On Tuesday, fifteen officials from the White House toured Skid Row in Los Angeles with the head of a local homeless shelter.
“Four or five of them were from the Environmental Protection Agency,” Rev. Andy Bales of Union Mission church told me. “That’s because human waste flows into storm sewers.”
California is home to some of the world’s toughest environmental and public health laws, but skyrocketing homelessness has created an environmental and public health disaster.
The 44,000 people living, eating, and defecating on the streets of L.A. have brought rats and medieval diseases including typhus. Garbage is everywhere. Experts fear the return of cholera and leprosy.
And homelessness is making people violent. “We are seeing behaviors from our guests that I’ve never seen in 33 years,” said Bales.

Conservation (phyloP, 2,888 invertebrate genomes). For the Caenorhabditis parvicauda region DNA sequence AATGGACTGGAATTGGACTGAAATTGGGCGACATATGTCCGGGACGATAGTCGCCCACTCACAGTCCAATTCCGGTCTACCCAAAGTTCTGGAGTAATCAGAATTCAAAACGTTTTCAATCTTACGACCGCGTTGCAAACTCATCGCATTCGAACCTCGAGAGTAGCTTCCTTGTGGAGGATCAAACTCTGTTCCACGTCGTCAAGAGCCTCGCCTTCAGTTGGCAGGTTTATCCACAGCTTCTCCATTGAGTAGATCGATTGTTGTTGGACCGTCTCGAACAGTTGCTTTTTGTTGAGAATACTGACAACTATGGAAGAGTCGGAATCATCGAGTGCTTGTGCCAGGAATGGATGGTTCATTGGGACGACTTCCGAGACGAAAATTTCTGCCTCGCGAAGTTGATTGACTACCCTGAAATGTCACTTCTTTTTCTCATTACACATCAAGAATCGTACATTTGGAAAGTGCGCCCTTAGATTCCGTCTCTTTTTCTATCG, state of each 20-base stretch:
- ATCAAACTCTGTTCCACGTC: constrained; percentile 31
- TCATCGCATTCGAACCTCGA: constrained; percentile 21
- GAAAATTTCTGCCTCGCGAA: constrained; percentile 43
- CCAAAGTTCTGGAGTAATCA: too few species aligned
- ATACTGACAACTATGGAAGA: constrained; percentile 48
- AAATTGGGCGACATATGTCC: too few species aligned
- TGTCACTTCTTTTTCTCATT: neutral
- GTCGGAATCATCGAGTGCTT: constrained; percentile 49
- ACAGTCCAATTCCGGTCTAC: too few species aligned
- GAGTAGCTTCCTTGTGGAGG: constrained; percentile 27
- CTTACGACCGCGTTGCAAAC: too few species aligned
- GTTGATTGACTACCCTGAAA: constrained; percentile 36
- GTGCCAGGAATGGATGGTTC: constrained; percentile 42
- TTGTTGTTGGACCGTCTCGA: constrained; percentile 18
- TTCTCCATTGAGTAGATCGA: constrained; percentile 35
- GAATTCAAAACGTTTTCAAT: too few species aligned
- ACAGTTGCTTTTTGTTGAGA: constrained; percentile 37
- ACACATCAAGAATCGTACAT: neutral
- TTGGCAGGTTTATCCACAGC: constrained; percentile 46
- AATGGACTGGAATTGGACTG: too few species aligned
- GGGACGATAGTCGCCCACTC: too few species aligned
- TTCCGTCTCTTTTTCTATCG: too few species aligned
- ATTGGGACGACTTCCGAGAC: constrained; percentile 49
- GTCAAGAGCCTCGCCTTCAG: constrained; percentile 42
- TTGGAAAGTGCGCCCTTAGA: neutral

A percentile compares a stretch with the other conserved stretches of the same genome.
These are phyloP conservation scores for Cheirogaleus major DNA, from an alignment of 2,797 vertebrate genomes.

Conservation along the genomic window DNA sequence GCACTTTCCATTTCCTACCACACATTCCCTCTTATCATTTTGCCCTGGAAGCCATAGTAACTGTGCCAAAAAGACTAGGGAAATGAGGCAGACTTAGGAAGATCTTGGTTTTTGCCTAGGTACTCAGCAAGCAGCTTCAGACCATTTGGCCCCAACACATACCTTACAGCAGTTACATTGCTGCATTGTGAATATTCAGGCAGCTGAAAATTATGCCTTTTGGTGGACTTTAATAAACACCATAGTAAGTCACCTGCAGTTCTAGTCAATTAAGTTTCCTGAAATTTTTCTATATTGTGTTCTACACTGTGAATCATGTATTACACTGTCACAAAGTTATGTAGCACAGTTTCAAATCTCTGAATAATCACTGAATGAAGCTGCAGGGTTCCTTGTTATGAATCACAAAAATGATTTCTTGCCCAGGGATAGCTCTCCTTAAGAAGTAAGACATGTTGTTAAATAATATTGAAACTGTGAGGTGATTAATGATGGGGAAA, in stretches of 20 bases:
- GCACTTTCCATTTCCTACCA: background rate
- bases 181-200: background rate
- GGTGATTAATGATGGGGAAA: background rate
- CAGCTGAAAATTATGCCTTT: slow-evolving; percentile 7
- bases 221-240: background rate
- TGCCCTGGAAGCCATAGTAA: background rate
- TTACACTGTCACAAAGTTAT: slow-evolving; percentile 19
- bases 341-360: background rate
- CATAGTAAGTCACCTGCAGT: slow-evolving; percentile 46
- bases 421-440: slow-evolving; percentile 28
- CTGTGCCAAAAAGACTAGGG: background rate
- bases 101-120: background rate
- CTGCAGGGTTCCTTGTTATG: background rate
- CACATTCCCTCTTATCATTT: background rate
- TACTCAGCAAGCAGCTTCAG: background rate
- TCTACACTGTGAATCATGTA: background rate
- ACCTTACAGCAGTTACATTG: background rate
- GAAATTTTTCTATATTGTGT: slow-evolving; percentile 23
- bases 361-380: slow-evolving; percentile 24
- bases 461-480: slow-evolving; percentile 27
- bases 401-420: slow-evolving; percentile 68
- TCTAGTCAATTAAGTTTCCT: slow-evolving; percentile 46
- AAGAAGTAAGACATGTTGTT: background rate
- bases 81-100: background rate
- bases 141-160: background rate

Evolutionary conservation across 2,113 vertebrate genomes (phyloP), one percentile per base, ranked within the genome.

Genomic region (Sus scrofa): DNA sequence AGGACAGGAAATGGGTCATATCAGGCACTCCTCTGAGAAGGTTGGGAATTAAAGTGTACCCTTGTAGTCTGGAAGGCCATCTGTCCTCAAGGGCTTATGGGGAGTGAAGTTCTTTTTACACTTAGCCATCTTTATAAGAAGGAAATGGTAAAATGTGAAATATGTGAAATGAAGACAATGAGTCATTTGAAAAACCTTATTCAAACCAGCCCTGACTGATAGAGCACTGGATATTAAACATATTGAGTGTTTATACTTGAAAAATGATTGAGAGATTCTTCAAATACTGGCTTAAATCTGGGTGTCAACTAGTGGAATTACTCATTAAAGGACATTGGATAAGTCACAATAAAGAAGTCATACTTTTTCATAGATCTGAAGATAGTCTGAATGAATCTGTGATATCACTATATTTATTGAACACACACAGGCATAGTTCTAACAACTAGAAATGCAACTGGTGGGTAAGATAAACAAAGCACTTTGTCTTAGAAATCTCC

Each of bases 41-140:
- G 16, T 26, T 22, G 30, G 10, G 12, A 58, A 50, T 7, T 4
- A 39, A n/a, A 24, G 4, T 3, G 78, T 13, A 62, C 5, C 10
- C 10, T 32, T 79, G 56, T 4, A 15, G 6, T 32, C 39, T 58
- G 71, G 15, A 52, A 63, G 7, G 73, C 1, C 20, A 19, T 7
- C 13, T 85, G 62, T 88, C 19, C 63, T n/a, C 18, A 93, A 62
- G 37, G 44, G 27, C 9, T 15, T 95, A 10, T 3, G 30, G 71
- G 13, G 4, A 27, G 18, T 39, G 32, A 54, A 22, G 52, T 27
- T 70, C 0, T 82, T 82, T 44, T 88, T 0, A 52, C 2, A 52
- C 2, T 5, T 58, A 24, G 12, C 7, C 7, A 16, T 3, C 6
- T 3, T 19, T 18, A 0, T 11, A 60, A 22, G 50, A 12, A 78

“They are so bizarre and different that I don’t even feel right describing the behaviors. It’s extreme violence of an extreme sexual nature. I have been doing this for 33 years and never seen anything like it.”
Bales says he was one of the people who urged the US Government’s Federal Emergency Management Administration (FEMA) to intervene.
“We’ve been crying out for a National Guard-like response,” said Bales, whose church provides food, showers, and shelter to 1,350 people camped nearby. In 2016 Bales lost the lower half of his leg to a flesh-eating bacteria from contamination on Skid Row.